Short Stories, Irish literature, Classics, Modern Fiction and Contemporary Literary Fiction, The Japanese Novel and post Colonial Asian Fiction are some of my Literary Interests





Tuesday, December 11, 2012

Edgar Alan Poe's First Short Story--"The Bargain Lost

"The Bargain Lost" by Edgar Alan Poe (1831, 12 pages)




A Reading Life Project





Who was the first modern short story writer, who first stepped out of the fables, parables and didactic tales to produce self-consciously artistic short stories?   In a recent very edifying book, The History of the Irish Short Story (post coming soon) by a Trinity University professor, Hester Ingram we are told it is  Edgar Alan Poe.  (1809 to 1849, Boston, Massachusetts, USA).   He certainly created the detective, the horror and the supernatural story.  

I have decided to read all sixty-nine of his short stories.  The total page count is shorter than a novel I am reading now, Bleak House.   I will read them in publication order and post on an occasional story.  I do not really like to read hundreds of pages of short stories by an author in one day.  I think it is a better idea to just read one or two a day at most.   In addition to simply reading individual short stories for pleasure and edification I am now trying to understand the art form and its development and I think these stories are a very important part of the history of the modern short story.  

"The Bargain Lost" reads very much like the other Edgar Alan Poe stories I have read.  I think readers of his more famous stories could probably guess that Poe wrote it.   Reading with the knowledge of the history of literature, we can see Poe working to find a narrative method  that goes beyond the "let me tell you a story" mode.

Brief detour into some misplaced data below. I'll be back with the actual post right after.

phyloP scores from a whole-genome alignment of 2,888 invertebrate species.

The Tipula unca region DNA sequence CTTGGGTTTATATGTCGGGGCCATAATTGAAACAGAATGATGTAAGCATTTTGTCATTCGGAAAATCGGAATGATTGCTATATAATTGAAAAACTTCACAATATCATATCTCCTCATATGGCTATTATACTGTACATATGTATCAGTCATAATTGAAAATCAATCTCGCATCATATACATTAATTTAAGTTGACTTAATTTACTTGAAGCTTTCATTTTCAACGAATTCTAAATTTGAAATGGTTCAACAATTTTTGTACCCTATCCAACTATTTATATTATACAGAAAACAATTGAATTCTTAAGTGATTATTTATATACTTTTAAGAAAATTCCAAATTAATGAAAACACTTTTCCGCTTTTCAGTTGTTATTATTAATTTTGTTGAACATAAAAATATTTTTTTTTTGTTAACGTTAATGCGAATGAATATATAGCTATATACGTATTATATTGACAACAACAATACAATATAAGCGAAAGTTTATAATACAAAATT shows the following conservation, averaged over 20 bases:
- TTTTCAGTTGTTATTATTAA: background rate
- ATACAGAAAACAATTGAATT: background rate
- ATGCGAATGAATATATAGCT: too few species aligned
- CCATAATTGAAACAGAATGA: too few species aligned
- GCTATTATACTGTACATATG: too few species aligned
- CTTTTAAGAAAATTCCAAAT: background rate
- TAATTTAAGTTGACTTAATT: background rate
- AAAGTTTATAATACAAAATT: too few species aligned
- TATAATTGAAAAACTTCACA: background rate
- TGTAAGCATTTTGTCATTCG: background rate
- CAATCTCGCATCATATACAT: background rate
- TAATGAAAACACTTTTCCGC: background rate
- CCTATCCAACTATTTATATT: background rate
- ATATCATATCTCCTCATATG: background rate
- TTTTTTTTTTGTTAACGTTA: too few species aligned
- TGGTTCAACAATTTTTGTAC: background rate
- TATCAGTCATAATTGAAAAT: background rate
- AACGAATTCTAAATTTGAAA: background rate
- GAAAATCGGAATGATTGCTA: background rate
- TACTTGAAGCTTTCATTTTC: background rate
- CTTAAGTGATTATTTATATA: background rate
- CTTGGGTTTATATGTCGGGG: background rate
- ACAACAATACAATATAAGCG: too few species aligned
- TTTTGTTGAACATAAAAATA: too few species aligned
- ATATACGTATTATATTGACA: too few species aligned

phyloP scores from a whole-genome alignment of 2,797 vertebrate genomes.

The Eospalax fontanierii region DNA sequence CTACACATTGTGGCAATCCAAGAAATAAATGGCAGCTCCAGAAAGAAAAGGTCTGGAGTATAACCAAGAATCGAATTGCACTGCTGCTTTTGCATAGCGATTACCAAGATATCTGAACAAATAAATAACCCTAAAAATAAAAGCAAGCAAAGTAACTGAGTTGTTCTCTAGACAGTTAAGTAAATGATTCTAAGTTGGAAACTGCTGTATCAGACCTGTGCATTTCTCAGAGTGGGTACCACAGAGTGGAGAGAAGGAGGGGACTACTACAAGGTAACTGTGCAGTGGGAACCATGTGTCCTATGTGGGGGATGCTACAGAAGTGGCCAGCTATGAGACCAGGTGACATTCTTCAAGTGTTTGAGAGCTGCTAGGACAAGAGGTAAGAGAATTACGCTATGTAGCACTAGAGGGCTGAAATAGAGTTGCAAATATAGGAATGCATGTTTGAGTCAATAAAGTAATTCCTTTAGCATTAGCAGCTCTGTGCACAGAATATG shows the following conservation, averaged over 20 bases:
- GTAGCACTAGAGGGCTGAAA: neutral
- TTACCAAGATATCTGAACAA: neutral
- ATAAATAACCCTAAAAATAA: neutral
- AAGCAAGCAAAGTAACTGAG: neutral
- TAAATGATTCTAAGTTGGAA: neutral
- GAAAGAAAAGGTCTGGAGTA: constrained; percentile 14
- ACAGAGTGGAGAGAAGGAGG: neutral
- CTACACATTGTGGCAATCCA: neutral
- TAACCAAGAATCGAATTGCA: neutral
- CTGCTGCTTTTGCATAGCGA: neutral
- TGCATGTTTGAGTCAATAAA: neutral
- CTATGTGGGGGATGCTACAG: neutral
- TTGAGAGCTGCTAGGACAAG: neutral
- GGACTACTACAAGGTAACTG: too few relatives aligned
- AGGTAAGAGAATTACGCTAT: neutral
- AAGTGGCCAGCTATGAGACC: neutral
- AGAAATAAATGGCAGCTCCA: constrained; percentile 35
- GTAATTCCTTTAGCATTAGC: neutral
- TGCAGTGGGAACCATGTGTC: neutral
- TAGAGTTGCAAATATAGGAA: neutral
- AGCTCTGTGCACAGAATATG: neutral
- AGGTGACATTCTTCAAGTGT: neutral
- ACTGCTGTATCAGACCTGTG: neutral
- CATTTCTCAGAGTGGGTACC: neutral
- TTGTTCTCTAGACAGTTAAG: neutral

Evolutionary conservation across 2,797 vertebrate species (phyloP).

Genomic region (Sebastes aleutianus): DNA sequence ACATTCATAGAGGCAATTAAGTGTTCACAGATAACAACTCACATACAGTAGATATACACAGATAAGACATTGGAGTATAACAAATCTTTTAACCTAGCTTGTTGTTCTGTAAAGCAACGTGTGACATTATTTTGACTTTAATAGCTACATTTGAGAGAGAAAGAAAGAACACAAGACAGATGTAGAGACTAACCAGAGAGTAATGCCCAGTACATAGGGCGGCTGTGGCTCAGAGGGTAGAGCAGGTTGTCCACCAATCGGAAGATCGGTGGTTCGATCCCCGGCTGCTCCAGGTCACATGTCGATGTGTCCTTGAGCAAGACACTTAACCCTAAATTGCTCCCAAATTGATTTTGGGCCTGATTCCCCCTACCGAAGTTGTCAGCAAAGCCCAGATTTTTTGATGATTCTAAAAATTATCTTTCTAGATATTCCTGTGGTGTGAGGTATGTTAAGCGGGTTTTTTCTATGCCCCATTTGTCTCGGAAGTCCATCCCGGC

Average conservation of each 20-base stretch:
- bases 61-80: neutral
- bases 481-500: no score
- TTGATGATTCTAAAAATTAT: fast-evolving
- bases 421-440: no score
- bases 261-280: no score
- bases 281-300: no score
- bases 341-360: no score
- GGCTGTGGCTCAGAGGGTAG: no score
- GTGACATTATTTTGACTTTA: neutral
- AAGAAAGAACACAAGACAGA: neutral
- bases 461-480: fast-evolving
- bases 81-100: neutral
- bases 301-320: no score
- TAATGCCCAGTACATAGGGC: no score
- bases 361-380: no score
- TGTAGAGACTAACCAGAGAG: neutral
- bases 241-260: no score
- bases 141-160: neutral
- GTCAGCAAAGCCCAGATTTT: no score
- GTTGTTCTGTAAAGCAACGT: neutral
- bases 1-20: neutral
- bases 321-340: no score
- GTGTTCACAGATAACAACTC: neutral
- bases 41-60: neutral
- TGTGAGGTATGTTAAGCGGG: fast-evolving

The story is set in Italy, probably in the late 18th century.   It is about Pedro Garcia, a metaphysician whose mental qualifications are described as "Gigantic".    It is suggested that Kant derived his metaphysics from reading his work.  I enjoyed reading an account of his philosophical background, it was brilliant and exhibits a great deal of erudition.      Poe takes a great swipe at the novelists of the time in this story also.

He does make use of the "mysterious stranger" device to advance the narrative and present a crisis in the life of the man character.  The atmosphere of the story is pure Poe!

This story was also sometimes published with the title "The Bon-Bon".   It was first published in The Saturday Courier in Philadelphia on December 1, 1832.  

All of Poe's short stories can be read at the web page of the Edgar Alan Poe Society.

I really liked this story.  I look forward to seeing the changes and developments in the talent of Poe as I read the stories in the collection in order written.

What are your favorite Poe stories?

Do you think it is accurate to call him the first modern short story writer?



Mel u

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